And it worked.

Bill Clinton knew how to take those people on, and he won two terms.

Then we had Al Gore. And John Kerry. They portrayed them as out of touch elitists, and guess who won?

It will happen again, and Obama just doesn't seem to have what it takes to fight this.

I could be wrong, but he hasn't shown me anything yet.

It will happen again, and Obama just doesn't seem to have what it takes to fight this.

I could be wrong, but he hasn't shown me anything yet.

Really though, have you seen this? Can you really say it resembles any of the bad examples you cited?

Someone down-rated my post. How pathetically petty.
Great post, Chris. Like you, I also have come to the conclusion that Hillary will be the best choice of running mate, although I cited a few different reasons in my post that just went up. I agree that the power they could wield together would be virtually unstoppable in the general election.
Chris, I haven't rated very many posts here yet, since I'm still getting the lay of the land, but I just give this one a thumbs up. A little balance I thought...
KTM - thank you. I don't really care all that much if my posts are super-popular or highly rated, I just love to write and know that people are reading and hopefully getting something from my rants. I was just kind of struck wondering what would compel someone to give the outright thumbs-down to my post. It's not a big deal, I just didn't think I had said anything offensive or unfair. I'm glad you appreciated my thoughts though.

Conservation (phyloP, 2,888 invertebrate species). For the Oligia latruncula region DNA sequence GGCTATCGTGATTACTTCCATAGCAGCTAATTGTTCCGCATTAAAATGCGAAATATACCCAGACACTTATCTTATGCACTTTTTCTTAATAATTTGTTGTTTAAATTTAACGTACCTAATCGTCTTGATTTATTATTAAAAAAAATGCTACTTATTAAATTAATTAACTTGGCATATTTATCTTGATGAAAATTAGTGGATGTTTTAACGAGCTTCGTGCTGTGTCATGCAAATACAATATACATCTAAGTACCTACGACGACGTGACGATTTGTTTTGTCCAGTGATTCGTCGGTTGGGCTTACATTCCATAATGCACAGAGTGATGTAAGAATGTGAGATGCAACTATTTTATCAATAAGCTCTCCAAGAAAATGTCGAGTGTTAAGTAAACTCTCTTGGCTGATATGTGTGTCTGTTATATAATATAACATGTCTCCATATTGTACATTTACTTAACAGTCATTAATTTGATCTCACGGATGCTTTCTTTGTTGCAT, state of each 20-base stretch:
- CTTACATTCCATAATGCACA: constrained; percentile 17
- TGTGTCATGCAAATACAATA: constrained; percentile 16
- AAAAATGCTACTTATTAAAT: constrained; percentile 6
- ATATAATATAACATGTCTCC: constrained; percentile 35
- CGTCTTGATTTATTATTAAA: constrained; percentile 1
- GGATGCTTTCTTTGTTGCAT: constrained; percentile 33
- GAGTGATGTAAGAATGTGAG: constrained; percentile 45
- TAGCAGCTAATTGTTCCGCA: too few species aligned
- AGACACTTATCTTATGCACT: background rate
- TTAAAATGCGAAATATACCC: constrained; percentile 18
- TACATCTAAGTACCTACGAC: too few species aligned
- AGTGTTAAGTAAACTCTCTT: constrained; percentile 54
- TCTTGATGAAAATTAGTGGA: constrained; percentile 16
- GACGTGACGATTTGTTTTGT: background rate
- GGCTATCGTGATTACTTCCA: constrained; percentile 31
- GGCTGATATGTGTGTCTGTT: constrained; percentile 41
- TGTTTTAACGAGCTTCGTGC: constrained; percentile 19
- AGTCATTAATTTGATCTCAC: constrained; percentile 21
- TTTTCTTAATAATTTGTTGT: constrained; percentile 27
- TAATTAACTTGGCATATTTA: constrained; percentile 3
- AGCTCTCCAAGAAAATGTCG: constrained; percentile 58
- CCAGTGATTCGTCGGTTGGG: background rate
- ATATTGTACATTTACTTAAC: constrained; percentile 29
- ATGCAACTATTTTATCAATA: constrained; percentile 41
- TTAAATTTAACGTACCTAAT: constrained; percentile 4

Jim White - nice to see you!
So, now I'm rethinking the combined ticket again... after reading this article in the NYTimes:

It describes a polling method that fairly accurately predicted the 2004 results, even though that election was so close.

According to this method and CURRENT polls, McCain beats Obama and Clinton beats McCain.

Of course, there is time to work hard and have an effect on those polls, but it certainly is possible that a combined ticket would make that work easier.

Rock. Paper. Scissors.?

Well, the good news is that there's a lot of time (in political terms) remaining until the convention in August, and even more until the election. So very much can change.

The polls can swing all over the place (or not). Clinton can become a powerful proxy for Obama (or not). Obama might settle on a non-Clinton VP pick who still ends up shoring up all the required elements to win.

The general election is JUST getting started, and just remember - in the two days since Clinton actually signaled she was bowing out, look how drastically the tone has changed from Democrats-are-divided to Democrats-are-coming-back-together.

This baby's just getting warmed up.